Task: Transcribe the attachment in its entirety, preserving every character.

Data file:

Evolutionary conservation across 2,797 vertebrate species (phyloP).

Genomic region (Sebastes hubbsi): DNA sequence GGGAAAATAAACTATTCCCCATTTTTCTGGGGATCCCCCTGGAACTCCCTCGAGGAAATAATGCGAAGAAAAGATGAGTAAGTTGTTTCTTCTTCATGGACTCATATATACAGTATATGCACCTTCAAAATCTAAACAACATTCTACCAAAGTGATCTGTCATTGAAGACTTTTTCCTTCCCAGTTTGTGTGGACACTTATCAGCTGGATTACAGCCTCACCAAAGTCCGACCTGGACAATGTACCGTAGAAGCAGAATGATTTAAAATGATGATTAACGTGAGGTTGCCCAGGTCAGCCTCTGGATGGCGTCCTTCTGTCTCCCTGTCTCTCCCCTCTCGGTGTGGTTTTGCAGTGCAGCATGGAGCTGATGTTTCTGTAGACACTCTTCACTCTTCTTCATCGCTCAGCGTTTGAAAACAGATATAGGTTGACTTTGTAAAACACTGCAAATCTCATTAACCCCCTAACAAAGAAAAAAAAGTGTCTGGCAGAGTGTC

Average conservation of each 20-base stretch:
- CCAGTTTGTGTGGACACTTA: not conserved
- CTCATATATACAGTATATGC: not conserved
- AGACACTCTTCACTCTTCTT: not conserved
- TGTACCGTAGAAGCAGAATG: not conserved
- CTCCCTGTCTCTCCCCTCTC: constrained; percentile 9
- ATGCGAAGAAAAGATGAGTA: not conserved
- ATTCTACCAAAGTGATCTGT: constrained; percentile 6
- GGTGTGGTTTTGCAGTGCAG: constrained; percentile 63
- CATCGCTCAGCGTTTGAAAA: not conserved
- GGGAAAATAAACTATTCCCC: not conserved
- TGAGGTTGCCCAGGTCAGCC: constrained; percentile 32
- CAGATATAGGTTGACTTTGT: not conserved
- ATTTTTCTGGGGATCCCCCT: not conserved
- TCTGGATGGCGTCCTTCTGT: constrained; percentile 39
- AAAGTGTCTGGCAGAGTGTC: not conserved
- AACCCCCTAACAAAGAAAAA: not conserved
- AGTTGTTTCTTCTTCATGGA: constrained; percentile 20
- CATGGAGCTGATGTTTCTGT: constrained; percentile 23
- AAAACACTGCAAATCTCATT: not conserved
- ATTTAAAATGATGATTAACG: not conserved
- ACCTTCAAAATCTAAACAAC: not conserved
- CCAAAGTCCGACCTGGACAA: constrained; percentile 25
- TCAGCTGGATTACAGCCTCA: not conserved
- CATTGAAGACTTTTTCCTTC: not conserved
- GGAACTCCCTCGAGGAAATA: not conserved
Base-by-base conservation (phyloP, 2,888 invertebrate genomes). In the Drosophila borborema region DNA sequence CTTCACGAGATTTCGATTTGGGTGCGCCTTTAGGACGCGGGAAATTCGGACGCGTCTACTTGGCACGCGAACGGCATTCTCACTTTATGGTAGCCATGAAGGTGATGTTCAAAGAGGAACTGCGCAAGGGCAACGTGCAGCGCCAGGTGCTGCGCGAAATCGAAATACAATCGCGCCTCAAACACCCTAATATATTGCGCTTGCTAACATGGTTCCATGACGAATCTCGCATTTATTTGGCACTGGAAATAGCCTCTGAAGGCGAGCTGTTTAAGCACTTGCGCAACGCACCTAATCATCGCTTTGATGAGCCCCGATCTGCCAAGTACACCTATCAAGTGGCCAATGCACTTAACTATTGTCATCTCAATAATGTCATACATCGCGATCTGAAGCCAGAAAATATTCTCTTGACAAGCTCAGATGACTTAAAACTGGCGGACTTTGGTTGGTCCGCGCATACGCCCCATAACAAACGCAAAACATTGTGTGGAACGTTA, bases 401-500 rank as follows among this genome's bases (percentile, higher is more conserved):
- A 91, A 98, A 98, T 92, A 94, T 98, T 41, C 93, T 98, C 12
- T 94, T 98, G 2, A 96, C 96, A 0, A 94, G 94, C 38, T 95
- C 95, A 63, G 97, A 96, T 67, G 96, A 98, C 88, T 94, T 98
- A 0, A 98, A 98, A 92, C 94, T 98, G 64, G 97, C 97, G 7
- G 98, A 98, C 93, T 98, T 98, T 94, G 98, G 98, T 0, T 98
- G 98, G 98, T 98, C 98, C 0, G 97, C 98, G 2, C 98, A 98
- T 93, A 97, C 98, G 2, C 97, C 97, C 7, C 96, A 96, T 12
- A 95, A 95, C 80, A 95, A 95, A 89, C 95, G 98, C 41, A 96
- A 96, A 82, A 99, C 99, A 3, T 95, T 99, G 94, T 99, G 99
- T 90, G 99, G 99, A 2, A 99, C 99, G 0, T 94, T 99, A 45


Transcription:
Evolutionary conservation across 2,797 vertebrate species (phyloP).

Genomic region (Sebastes hubbsi): DNA sequence GGGAAAATAAACTATTCCCCATTTTTCTGGGGATCCCCCTGGAACTCCCTCGAGGAAATAATGCGAAGAAAAGATGAGTAAGTTGTTTCTTCTTCATGGACTCATATATACAGTATATGCACCTTCAAAATCTAAACAACATTCTACCAAAGTGATCTGTCATTGAAGACTTTTTCCTTCCCAGTTTGTGTGGACACTTATCAGCTGGATTACAGCCTCACCAAAGTCCGACCTGGACAATGTACCGTAGAAGCAGAATGATTTAAAATGATGATTAACGTGAGGTTGCCCAGGTCAGCCTCTGGATGGCGTCCTTCTGTCTCCCTGTCTCTCCCCTCTCGGTGTGGTTTTGCAGTGCAGCATGGAGCTGATGTTTCTGTAGACACTCTTCACTCTTCTTCATCGCTCAGCGTTTGAAAACAGATATAGGTTGACTTTGTAAAACACTGCAAATCTCATTAACCCCCTAACAAAGAAAAAAAAGTGTCTGGCAGAGTGTC

Average conservation of each 20-base stretch:
- CCAGTTTGTGTGGACACTTA: not conserved
- CTCATATATACAGTATATGC: not conserved
- AGACACTCTTCACTCTTCTT: not conserved
- TGTACCGTAGAAGCAGAATG: not conserved
- CTCCCTGTCTCTCCCCTCTC: constrained; percentile 9
- ATGCGAAGAAAAGATGAGTA: not conserved
- ATTCTACCAAAGTGATCTGT: constrained; percentile 6
- GGTGTGGTTTTGCAGTGCAG: constrained; percentile 63
- CATCGCTCAGCGTTTGAAAA: not conserved
- GGGAAAATAAACTATTCCCC: not conserved
- TGAGGTTGCCCAGGTCAGCC: constrained; percentile 32
- CAGATATAGGTTGACTTTGT: not conserved
- ATTTTTCTGGGGATCCCCCT: not conserved
- TCTGGATGGCGTCCTTCTGT: constrained; percentile 39
- AAAGTGTCTGGCAGAGTGTC: not conserved
- AACCCCCTAACAAAGAAAAA: not conserved
- AGTTGTTTCTTCTTCATGGA: constrained; percentile 20
- CATGGAGCTGATGTTTCTGT: constrained; percentile 23
- AAAACACTGCAAATCTCATT: not conserved
- ATTTAAAATGATGATTAACG: not conserved
- ACCTTCAAAATCTAAACAAC: not conserved
- CCAAAGTCCGACCTGGACAA: constrained; percentile 25
- TCAGCTGGATTACAGCCTCA: not conserved
- CATTGAAGACTTTTTCCTTC: not conserved
- GGAACTCCCTCGAGGAAATA: not conserved
Base-by-base conservation (phyloP, 2,888 invertebrate genomes). In the Drosophila borborema region DNA sequence CTTCACGAGATTTCGATTTGGGTGCGCCTTTAGGACGCGGGAAATTCGGACGCGTCTACTTGGCACGCGAACGGCATTCTCACTTTATGGTAGCCATGAAGGTGATGTTCAAAGAGGAACTGCGCAAGGGCAACGTGCAGCGCCAGGTGCTGCGCGAAATCGAAATACAATCGCGCCTCAAACACCCTAATATATTGCGCTTGCTAACATGGTTCCATGACGAATCTCGCATTTATTTGGCACTGGAAATAGCCTCTGAAGGCGAGCTGTTTAAGCACTTGCGCAACGCACCTAATCATCGCTTTGATGAGCCCCGATCTGCCAAGTACACCTATCAAGTGGCCAATGCACTTAACTATTGTCATCTCAATAATGTCATACATCGCGATCTGAAGCCAGAAAATATTCTCTTGACAAGCTCAGATGACTTAAAACTGGCGGACTTTGGTTGGTCCGCGCATACGCCCCATAACAAACGCAAAACATTGTGTGGAACGTTA, bases 401-500 rank as follows among this genome's bases (percentile, higher is more conserved):
- A 91, A 98, A 98, T 92, A 94, T 98, T 41, C 93, T 98, C 12
- T 94, T 98, G 2, A 96, C 96, A 0, A 94, G 94, C 38, T 95
- C 95, A 63, G 97, A 96, T 67, G 96, A 98, C 88, T 94, T 98
- A 0, A 98, A 98, A 92, C 94, T 98, G 64, G 97, C 97, G 7
- G 98, A 98, C 93, T 98, T 98, T 94, G 98, G 98, T 0, T 98
- G 98, G 98, T 98, C 98, C 0, G 97, C 98, G 2, C 98, A 98
- T 93, A 97, C 98, G 2, C 97, C 97, C 7, C 96, A 96, T 12
- A 95, A 95, C 80, A 95, A 95, A 89, C 95, G 98, C 41, A 96
- A 96, A 82, A 99, C 99, A 3, T 95, T 99, G 94, T 99, G 99
- T 90, G 99, G 99, A 2, A 99, C 99, G 0, T 94, T 99, A 45